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SC Johnson Shows How to Do Wind Right, Despite Lack of Support from Home State

| Thursday December 19th, 2013 | 2 Comments

SC Johnson celebrates one year anniversary of wind turbinesConsumer surveys are beginning to show that products manufactured with wind power get high marks, and potentially more customers. That’s good news for startup brands, but you don’t have to be new on the market to reap good value out of wind power. Case in point is SC Johnson, which has been around since 1886 while growing iconic household brands including Windex, Glade, Pledge, Scrubbing Bubbles, Off!, and Raid — all now manufactured with wind power thanks to two 415-foot turbines at the company’s Waxdale plant.

SC Johnson has been putting a lot of eggs in the wind power basket. The company greets visitors to its home page with a top-of-the-page “NOW MADE WITH WIND!” proclamation, and it has just come out with a splashy announcement of the one-year anniversary of the operation of its two massive wind turbines.

All of this makes us wonder, why are legislators in SC Johnson’s home state of Wisconsin still trying to obstruct future wind development in the state?

The SC Johnson Wind Power Anniversary

For SC Johnson, there’s no question that its wind power investment has paid off, big time.

In its one-year anniversary announcement on December 16, SC Johnson starts by noting that just two wind turbines at its Waxdale, Wisconsin plant have cut almost 6,000 metric tons of greenhouse gases from its operations in one year.

The Waxdale facility is no small potatoes, by the way. Though it’s the size of 36 football fields, on an average basis the two turbines provide 100 percent of its electricity.

Partly because of the Waxdale turbines, SC Johnson is well on the way to meeting a five-year goal of using 33 percent renewable energy sources.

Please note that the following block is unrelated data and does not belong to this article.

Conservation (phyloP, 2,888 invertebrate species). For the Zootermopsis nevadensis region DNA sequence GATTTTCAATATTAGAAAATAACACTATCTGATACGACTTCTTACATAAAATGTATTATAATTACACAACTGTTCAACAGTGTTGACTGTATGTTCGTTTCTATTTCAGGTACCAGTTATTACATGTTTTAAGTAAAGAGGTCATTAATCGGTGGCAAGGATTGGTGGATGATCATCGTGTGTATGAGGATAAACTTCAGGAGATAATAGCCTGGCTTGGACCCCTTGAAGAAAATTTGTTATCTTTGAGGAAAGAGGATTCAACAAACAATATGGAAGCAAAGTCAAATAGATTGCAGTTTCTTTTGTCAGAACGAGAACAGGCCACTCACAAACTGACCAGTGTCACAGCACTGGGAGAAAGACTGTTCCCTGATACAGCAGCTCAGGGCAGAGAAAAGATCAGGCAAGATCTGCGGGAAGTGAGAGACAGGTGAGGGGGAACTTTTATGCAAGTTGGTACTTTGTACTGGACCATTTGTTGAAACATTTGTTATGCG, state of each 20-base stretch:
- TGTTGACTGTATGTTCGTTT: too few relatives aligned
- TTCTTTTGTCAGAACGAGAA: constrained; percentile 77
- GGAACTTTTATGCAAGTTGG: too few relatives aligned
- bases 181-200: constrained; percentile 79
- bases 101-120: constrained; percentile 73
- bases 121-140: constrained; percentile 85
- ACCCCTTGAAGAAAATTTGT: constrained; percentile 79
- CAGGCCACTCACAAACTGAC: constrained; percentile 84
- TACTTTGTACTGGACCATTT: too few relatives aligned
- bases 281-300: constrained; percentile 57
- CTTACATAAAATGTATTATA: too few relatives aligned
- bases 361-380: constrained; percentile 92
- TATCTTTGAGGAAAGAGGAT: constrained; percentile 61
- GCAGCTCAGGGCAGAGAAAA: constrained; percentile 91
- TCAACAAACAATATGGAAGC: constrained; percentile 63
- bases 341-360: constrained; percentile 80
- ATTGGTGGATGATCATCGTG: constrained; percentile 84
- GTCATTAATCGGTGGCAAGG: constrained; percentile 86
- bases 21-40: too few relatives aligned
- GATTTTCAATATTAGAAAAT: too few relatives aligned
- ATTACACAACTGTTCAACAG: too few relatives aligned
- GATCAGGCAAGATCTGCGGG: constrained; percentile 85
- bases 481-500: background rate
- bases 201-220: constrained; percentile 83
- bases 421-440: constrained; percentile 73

Globally, the company’s other ventures into renewable energy include solar power in China, wind power in Mexico and the Netherlands, and systems for replacing diesel with waste palm oil shells and waste rice husks in Indonesia.

Where’s the love from Wisconsin legislators?

Back in 2011 we noted that conservative Wisconsin legislators nipped Wisconsin’s wind power future in the bud, by abruptly shooting down a years-long effort by numerous stakeholders to encourage wind industry growth in the state. Nothing has changed since then.

While other wind-friendly midwestern states like North Dakota and Kansas have been busy creating new green jobs and helping local businesses to boost their green cred, certain legislators (okay, so Republican legislators) have advance bills to impede wind industry development.

Our friends over at Midwestern Energy News note that political pushback in Wisconsin has had a severe impact on wind development in the state, citing an added capacity of only 18 megawatts in 2012 compared to 138 mw for Michigan and 308 mw for Ohio — and both of those states have far less wind power generating potential than Wisconsin.

If you’re wondering why the party of the private sector is so dead set on stalling out economic growth in Wisconsin’s wind industry and making it harder for other businesses to follow SC Johnson’s lead, the answer is close at hand: go ask ALEC.

ALEC, the notoriously conservative American Legislative Exchange Council, has been blocking alternative energy development at every opportunity. The organization got one of its own deep into Wisconsin’s energy policy circles in 2010, when Governor Scott Walker appointed  former ALEC Public Sector Board Treasurer Phil Montgomery to head the state’s Public Services Commission.

[Image (cropped): Courtesy of SC Johnson]

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  • Scott W

    Another reason that there is little recent wind development in Wisconsin is that the utilities are already on track to meet the state’s Renewable Portfolio Standard of 10% by 2015. Without any new policy drivers such as a higher RPS target, there is little interest (except perhaps on the customer side) of building new wind, because there is excess generating capacity in Wisconsin.

    Interestingly enough, Phil Montgomery, a former state Republican legislator, was a co-author of the 2005 act that established the 10% RPS in Wisconsin.

    • Roland

      Yes, they’re meeting the 10% requirement by purchasing wind power from Iowa and Minnesota.